The Card Dilemma, part 2: The Books

Unlike the Ender’s Game film, Orson Scott Card is one of very few people who profit from his books. He makes a much larger profit per book purchase than per film ticket. His books are, to the best of my knowledge, his primary source of income – income that funds NOM and similar ideas.

I enjoy his books, regardless of his personal beliefs. If those beliefs aren’t apparent in the writing, then my knowledge of them is completely irrelevant to the book. Card is also known to write under pseudonyms occasionally. How do you know that the book you just finished reading wasn’t written by him, that you haven’t given him and his antiqueer organizations money without knowing?

I cannot support Card’s excellent writing without also funding his homophobic activities. And yet, I don’t think his homophobic activities should keep me from reading what I want to read. In an ideal world, I would find the writing of politically- and socially-opposing people unenticing. In an ideal world, I would dislike Card’s writing and social views, or I would like both. However, I’m stuck in this world, where I love his writing but disagree with how he uses his profits.

Card is also known to have other people write with him (notably Aaron Johnston, whose beliefs and opinions are unreported). Books that were cowritten provide less money to Card; does this make them more socially responsible choices?

My answer to this dilemma also happens to involve something else I feel strongly about: public libraries. I want to read these books, but I’m not personally willing to donate my queer money to an anti-queer person who funnels it straight into anti-queer organizations. I am aware that as more people read a book or an author at the library, additional purchases of the book or from the author are more likely. I am aware that my checking out his books from the public library still puts some money into Card’s pocket, albeit indirectly. However, he gets significantly less this way, and the money I save not buying his books could even go towards a queer-positive organization. I get to read what I want to read without feeling like I’m compromising my own values.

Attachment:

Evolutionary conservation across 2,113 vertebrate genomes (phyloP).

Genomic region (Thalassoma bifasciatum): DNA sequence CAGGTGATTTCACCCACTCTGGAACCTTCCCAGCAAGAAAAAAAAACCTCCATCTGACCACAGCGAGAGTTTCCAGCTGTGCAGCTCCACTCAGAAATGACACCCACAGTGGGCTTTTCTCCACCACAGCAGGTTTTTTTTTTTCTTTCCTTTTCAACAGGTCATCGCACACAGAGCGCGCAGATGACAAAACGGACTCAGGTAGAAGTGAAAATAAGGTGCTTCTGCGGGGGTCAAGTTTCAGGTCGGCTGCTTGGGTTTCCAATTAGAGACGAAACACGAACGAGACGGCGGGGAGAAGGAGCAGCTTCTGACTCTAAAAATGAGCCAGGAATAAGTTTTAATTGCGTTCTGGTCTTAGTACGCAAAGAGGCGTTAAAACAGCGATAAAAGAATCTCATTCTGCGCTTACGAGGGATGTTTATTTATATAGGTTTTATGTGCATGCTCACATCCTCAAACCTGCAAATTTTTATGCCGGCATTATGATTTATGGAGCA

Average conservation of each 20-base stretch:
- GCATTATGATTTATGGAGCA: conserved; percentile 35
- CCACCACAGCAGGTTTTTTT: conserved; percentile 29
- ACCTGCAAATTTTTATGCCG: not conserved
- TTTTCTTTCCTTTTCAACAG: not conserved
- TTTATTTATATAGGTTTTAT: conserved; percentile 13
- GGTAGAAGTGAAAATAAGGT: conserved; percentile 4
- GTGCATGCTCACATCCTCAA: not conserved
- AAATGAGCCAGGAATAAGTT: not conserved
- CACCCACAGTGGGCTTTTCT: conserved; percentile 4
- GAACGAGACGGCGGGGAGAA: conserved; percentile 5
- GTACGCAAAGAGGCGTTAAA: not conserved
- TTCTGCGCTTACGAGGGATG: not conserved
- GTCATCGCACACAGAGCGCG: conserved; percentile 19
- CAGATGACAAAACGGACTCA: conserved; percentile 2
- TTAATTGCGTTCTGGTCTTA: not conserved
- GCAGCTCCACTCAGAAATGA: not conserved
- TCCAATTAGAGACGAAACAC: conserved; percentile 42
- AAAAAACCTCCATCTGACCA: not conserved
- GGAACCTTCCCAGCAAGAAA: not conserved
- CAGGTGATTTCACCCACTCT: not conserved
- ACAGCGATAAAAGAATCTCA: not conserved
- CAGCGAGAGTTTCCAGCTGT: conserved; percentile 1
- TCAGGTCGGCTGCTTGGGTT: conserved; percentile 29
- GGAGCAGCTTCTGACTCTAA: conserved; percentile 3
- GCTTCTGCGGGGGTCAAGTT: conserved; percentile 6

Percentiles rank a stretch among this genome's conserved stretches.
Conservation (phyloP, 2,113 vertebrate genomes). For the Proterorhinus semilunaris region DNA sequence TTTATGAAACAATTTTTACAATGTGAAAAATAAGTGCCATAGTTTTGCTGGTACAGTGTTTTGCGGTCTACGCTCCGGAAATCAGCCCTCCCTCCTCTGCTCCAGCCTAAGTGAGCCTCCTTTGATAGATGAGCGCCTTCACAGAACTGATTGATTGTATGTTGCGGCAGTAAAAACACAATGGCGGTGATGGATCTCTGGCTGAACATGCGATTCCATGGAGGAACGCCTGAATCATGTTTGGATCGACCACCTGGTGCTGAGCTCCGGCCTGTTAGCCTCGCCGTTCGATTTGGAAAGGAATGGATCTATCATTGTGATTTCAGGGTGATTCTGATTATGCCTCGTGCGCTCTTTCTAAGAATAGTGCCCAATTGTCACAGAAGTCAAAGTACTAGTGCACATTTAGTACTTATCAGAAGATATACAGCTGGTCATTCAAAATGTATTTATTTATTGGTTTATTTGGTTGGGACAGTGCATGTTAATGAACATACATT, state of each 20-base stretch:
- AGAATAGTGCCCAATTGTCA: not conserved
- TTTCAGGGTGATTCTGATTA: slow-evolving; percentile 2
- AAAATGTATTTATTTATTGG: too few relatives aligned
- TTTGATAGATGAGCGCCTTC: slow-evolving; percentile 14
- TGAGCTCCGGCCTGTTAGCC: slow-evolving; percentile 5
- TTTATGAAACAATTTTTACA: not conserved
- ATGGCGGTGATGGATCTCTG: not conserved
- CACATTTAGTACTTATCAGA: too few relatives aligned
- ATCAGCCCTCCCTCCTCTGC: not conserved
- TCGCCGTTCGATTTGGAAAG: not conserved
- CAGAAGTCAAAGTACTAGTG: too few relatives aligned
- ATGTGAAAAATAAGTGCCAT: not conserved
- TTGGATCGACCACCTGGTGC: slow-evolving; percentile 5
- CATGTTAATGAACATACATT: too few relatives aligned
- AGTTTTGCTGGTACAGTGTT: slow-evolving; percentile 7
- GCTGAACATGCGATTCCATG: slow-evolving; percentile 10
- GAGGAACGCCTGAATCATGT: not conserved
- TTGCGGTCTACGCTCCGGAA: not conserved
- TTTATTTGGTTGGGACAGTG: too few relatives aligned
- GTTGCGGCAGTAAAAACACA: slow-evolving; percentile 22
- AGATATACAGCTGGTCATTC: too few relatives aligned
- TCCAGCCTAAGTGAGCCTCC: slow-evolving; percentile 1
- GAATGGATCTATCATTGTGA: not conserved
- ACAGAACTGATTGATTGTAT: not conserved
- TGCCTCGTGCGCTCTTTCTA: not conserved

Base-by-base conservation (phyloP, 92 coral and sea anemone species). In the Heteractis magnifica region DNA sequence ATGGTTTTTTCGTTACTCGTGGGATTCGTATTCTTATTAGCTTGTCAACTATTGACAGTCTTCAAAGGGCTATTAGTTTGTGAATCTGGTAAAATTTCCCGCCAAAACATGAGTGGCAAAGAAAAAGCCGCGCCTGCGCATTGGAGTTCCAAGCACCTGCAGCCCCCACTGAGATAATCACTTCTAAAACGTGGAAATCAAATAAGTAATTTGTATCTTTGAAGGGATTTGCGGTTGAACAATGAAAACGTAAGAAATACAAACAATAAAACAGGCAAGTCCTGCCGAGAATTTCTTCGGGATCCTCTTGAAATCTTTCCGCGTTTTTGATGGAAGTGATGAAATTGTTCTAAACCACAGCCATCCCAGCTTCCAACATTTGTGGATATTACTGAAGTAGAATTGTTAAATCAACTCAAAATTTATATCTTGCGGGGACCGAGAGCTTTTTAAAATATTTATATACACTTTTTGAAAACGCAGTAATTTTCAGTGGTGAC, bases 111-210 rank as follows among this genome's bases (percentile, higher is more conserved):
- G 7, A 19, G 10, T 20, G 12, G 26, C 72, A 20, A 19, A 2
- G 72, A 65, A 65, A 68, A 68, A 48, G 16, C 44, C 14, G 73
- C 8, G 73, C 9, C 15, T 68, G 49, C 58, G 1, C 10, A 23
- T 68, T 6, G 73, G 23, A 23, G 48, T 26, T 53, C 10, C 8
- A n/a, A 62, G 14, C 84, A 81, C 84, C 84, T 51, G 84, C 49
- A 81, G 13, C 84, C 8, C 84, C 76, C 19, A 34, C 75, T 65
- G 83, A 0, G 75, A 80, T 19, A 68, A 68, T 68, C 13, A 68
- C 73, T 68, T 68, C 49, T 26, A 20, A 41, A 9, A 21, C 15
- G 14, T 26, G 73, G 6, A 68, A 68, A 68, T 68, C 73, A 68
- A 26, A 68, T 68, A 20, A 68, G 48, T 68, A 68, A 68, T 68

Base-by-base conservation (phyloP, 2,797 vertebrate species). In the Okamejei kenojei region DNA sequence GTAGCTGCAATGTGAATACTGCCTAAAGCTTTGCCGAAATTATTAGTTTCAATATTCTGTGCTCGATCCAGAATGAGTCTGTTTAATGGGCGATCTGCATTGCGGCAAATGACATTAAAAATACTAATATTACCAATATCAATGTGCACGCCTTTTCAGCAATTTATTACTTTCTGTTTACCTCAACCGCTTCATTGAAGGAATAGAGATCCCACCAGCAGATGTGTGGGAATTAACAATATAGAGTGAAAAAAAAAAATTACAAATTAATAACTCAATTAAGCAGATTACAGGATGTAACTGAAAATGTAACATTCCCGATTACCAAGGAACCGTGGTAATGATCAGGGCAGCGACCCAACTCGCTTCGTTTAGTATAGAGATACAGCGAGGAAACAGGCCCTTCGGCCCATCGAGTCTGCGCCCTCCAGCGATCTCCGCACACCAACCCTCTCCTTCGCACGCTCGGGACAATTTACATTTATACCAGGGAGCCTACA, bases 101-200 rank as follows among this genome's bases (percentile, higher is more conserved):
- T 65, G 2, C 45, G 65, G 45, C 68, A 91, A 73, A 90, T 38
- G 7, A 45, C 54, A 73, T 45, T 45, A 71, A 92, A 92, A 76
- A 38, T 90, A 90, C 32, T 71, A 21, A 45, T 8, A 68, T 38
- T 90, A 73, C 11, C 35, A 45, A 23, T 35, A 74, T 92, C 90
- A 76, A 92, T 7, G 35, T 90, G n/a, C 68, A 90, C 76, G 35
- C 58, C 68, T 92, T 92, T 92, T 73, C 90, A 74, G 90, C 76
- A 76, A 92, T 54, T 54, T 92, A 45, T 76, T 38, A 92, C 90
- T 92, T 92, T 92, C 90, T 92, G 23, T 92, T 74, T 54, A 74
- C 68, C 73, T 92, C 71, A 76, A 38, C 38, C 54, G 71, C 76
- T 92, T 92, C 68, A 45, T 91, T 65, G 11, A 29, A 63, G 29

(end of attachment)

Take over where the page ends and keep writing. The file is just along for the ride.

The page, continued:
I wonder how Cards feels, though. Would he be gleeful about the opportunity to take a queer person’s money for a book and donate it to a homophobic organization? Or would he be offended that he can be linked positively with queer people and not want me to buy his books?


Leave a Reply

Fill in your details below or click an icon to log in: Logo

You are commenting using your account. Log Out /  Change )

Google photo

You are commenting using your Google account. Log Out /  Change )

Twitter picture

You are commenting using your Twitter account. Log Out /  Change )

Facebook photo

You are commenting using your Facebook account. Log Out /  Change )

Connecting to %s